A public health advisory concerning arsenic levels in lake water around Yellowknife was released by the NWT’s chief public health officer Monday.
The advisory is similar to one issued last year, with the addition of data concerning dissolved arsenic levels in Kam Lake.
It can’t be called new data, however, as the information on Kam Lake is from nearly 30 years ago.
Old data from 1989 was recently found by health and social services. It showed that Kam Lake had some of the highest arsenic levels in the Yellowknife area.
While this is outdated data, the territory’s chief public health officer Dr. André Corriveau said they’re releasing the updated advisory to be better safe than sorry.
“We think it’s probably good that people assume that this lake is still contaminated,” Corriveau told Moose FM.
According to the information, in 1989 Kam Lake had the highest rate of dissolved arsenic in its water in the Yellowknife area, above 500 parts per billion.
“It could be that it’s a little bit less now, you know 30 years later,” said Corriveau.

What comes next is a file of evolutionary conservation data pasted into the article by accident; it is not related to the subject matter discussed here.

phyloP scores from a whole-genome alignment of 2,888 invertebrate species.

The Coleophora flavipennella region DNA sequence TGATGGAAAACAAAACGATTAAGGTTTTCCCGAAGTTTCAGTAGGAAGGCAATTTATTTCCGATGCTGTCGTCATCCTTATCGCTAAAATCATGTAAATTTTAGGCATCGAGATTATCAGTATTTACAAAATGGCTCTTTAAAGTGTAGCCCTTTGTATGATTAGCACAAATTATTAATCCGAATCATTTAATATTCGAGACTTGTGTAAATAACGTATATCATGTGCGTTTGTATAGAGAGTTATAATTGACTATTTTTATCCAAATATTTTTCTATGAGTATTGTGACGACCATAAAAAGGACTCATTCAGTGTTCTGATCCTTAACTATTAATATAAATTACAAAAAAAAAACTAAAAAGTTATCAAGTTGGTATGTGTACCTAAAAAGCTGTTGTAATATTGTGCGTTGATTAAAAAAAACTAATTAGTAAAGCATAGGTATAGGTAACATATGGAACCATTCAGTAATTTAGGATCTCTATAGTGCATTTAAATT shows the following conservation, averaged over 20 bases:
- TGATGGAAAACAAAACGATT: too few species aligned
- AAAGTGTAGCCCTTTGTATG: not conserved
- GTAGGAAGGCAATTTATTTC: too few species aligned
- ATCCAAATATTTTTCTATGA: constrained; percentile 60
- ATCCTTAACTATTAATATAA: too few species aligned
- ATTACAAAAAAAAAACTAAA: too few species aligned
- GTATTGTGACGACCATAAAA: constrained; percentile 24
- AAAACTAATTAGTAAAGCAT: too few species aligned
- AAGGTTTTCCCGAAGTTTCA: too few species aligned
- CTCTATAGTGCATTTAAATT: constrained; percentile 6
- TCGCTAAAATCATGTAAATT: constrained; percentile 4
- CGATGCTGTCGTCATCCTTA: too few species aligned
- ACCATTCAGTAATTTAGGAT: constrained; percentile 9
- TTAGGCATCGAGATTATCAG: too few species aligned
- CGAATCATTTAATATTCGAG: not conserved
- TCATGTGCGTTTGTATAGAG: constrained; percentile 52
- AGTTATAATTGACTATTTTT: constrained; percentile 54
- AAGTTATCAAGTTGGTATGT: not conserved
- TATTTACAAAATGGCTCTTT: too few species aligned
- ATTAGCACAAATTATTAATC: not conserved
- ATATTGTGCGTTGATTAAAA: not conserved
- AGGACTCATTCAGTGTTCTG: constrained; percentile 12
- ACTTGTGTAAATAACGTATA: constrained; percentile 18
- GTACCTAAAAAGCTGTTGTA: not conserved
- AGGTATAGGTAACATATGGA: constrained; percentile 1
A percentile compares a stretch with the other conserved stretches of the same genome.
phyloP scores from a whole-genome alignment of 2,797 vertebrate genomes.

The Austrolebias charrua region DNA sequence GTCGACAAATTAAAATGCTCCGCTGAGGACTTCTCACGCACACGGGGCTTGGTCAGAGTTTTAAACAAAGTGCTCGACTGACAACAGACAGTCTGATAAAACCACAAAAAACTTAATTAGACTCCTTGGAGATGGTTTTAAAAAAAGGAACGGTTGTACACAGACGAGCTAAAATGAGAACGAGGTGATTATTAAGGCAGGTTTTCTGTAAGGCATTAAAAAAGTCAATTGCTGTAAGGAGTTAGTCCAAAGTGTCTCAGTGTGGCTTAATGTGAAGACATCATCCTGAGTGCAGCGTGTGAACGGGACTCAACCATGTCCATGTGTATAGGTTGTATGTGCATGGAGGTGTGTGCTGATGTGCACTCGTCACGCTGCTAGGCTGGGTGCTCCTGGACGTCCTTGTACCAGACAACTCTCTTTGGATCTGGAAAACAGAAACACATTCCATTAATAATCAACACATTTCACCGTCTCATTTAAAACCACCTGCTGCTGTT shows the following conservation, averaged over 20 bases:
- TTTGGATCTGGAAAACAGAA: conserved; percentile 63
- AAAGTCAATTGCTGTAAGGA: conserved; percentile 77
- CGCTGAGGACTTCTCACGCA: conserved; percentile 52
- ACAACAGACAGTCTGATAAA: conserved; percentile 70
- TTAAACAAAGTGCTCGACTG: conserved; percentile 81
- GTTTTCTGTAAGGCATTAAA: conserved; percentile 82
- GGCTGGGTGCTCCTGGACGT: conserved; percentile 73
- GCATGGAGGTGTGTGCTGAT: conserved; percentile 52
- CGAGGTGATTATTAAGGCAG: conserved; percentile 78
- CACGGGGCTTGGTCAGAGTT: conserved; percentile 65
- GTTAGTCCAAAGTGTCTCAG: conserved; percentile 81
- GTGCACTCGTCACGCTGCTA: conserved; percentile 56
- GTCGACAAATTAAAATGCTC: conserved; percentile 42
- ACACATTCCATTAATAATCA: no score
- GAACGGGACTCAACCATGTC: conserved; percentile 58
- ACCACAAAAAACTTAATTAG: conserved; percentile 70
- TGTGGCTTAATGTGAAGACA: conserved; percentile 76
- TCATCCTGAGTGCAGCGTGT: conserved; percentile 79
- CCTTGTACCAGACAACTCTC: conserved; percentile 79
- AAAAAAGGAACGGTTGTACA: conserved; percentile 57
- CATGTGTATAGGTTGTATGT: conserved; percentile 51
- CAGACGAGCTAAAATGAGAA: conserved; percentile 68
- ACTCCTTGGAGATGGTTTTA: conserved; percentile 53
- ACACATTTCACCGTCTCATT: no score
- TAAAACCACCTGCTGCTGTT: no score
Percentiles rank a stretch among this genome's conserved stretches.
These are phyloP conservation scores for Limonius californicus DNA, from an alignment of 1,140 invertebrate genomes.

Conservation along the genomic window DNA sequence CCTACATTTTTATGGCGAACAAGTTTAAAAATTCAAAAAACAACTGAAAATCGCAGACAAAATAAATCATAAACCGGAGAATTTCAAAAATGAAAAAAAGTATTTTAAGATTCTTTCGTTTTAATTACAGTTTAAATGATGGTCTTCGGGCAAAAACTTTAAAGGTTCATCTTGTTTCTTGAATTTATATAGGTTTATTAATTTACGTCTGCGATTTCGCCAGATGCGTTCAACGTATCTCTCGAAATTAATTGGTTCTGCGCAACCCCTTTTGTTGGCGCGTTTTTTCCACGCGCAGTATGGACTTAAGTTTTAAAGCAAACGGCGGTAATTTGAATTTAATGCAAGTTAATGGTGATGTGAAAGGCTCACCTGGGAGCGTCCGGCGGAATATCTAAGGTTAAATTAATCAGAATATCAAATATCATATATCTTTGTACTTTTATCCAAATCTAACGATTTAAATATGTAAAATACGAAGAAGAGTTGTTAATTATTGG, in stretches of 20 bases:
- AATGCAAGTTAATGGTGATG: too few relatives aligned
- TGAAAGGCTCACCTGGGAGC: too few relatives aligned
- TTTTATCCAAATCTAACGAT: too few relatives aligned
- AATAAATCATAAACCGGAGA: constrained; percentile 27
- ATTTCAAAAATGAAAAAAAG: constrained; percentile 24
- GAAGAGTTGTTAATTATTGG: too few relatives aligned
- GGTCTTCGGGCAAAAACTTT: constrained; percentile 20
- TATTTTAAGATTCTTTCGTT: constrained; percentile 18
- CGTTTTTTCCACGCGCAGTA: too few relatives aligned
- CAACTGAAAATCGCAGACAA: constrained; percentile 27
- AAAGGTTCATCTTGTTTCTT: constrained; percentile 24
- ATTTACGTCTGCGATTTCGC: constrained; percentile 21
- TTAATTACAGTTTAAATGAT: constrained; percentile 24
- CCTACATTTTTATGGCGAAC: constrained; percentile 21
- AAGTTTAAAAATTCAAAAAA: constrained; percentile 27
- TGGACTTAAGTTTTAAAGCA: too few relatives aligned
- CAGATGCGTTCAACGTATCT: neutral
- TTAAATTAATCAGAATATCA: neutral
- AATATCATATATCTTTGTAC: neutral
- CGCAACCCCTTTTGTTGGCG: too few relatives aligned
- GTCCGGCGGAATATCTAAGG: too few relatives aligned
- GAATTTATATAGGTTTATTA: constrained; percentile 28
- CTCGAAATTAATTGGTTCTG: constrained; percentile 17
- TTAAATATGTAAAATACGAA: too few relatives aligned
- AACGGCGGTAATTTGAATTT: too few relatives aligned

“But until we get newer data we have to put it as the best information we have. As a precautionary principle we have to assume that it’s probably still quite contaminated.”
The public advisory advises the public “not to use Kam Lake for swimming, fishing or harvesting of nearby berries or other edible plants.
“Residents can continue to enjoy paddling on the lake or walking through the area.” [pdf]
Water from Kam Lake should also not be consumed according to the advisory.
“It’s a reminder that it’s a contaminated lake and it might be pretty to look at but it’s not a place where you’d want to go swimming every day or use for catching fish that you eat,” Corriveau said.
He believes an updated study of the contamination in Kam Lake should be done.